My debut picture book (as an illustrator) Chase the Moon, Tiny Turtle was published by Page Street Kids in March 2021. I’ve also just finished a picture book for PJ Publishing of PJ Library and I’m working on a book for Penguin Random House which is due to be published Summer 2022.


Chase the Moon, Tiny Turtle
Published by Page Street Kids, written by Kelly Jordan

Illustration from Until the Blueberries Grow published by PJ Publishing of PJ Library

My process for making pictures is always evolving, but usually incorporates both digital and traditional art techniques. After I finished my MA I tried various ways of printmaking at home. Creating textures using Gelli plates, monoprints with a wooden spoon, foam stamps, wallpaper samples, stencils and I also make use of everyday items such as old toothbrushes and wooden skewers to create interesting marks. These are combined with pencil or ink for lines and shadows, and then everything is brought together digitally where I layer, compose and colour the final illustration. I’ve always loved trying out new things and working this way has given me the flexibility to do so but still keep my work distinct and playful.

Prints made from foam stamps



My top tips are:

Utilise any spare time. Making art can be difficult when you have limited time, but making the most of ten minutes here and there (even if it’s just preparing materials) adds up. I also find it can help cut down on procrastination.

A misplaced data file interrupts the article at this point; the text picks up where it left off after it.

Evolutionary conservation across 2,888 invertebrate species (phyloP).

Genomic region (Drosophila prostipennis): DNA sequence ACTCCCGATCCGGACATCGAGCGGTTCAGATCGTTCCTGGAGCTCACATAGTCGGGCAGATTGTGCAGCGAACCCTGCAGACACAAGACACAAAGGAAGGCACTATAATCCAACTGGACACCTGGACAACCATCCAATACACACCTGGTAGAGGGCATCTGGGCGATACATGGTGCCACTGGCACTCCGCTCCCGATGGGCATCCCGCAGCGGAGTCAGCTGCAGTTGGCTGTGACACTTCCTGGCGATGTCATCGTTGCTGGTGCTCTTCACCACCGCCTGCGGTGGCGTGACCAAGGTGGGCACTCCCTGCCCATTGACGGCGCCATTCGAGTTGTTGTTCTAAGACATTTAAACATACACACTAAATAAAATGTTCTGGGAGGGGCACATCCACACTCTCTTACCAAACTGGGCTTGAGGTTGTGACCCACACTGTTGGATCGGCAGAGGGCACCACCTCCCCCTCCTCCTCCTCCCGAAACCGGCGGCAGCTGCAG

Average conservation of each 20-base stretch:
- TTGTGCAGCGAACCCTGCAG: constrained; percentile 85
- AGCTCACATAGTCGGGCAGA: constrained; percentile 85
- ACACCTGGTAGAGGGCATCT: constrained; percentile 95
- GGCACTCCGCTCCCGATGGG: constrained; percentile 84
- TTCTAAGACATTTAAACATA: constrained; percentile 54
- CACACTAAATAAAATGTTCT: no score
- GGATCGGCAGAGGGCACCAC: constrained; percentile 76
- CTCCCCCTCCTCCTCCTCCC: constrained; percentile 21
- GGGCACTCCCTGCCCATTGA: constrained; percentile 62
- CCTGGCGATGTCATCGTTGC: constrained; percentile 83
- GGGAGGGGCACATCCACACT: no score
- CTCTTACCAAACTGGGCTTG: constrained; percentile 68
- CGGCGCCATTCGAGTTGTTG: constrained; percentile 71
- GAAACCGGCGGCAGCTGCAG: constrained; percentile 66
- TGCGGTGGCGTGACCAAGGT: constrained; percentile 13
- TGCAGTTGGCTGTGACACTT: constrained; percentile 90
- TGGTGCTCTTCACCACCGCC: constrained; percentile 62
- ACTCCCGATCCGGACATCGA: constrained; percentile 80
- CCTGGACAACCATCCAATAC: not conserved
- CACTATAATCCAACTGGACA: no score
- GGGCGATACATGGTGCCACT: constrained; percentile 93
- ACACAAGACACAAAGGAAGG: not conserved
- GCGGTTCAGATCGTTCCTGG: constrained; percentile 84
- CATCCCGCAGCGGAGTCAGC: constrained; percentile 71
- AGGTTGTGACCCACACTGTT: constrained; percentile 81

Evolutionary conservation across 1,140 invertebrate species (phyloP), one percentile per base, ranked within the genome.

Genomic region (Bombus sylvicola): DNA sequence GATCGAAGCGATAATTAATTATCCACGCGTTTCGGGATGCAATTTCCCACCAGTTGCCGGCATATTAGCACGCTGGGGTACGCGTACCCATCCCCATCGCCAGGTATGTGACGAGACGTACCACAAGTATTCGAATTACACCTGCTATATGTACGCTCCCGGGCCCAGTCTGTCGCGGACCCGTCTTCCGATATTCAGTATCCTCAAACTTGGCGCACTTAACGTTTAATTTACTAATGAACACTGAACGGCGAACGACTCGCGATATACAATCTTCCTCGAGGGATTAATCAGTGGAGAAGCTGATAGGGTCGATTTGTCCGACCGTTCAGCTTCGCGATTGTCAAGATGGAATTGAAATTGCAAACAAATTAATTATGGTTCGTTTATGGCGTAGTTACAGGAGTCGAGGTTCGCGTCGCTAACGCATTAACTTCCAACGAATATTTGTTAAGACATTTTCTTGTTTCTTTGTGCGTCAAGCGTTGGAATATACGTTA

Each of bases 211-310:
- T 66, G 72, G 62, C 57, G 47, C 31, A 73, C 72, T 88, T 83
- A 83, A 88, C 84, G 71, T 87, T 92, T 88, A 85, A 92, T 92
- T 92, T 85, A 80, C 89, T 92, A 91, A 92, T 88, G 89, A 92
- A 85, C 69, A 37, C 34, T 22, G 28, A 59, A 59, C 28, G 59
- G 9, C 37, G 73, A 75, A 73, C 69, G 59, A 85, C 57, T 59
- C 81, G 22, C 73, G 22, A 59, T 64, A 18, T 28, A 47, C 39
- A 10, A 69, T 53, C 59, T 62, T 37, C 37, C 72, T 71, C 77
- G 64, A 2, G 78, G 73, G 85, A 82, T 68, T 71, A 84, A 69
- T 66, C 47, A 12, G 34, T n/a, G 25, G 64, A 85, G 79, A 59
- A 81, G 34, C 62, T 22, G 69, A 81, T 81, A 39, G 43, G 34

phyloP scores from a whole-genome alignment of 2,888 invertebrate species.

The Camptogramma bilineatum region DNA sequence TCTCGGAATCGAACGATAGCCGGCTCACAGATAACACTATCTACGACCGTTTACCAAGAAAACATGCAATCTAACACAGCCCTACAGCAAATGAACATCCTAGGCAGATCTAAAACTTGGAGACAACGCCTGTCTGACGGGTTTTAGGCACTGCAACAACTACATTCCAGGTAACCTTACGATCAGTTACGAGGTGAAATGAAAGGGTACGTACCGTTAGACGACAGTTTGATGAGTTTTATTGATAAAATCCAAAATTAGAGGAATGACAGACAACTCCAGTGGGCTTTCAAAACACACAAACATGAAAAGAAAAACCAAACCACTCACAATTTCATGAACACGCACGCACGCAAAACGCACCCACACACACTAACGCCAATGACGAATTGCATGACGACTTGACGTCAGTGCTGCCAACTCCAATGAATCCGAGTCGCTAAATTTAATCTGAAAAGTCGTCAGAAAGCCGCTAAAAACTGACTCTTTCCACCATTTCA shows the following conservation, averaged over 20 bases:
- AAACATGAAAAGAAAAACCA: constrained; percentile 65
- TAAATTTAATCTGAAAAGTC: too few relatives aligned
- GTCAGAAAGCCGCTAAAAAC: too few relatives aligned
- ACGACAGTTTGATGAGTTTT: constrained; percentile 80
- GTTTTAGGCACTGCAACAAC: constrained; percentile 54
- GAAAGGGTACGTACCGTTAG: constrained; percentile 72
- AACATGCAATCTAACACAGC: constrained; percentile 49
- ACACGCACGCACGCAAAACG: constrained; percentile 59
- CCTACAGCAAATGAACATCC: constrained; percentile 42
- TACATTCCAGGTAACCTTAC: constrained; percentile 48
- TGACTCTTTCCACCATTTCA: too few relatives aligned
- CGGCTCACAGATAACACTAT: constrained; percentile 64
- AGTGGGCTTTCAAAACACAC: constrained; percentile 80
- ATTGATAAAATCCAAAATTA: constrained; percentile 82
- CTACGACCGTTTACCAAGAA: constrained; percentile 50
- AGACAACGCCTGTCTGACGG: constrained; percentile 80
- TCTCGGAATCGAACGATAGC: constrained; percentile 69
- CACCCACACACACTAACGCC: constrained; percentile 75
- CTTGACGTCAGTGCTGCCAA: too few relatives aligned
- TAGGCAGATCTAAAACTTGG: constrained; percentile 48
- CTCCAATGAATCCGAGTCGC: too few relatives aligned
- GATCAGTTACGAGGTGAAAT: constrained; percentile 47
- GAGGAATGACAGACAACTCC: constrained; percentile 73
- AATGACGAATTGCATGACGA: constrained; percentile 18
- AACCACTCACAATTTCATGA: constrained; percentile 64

Stay curious and keep learning: attend workshops, online tutorials, listen to podcast, etc etc… but also take time to experiment.

Use cheap materials. It's tempting to spend a small fortune on art materials but some of my favourite tools have been the cheapest. I often raid my children’s art supplies and mainly use recycled copier paper.

Participate in social media prompts (I like #colour_collective and #portraitchallenge on Twitter), this can help build your portfolio and give you exposure as well as being part of a creative community.

And make the most of what SCBWI has to offer, there are many opportunities both regionally and internationally.


See more of Sally's work in the Featured Illustrator Gallery.
Her personal website is here

Find Sally on Instagram and Twitter

She's represented by Jen Rofé at Andrea Brown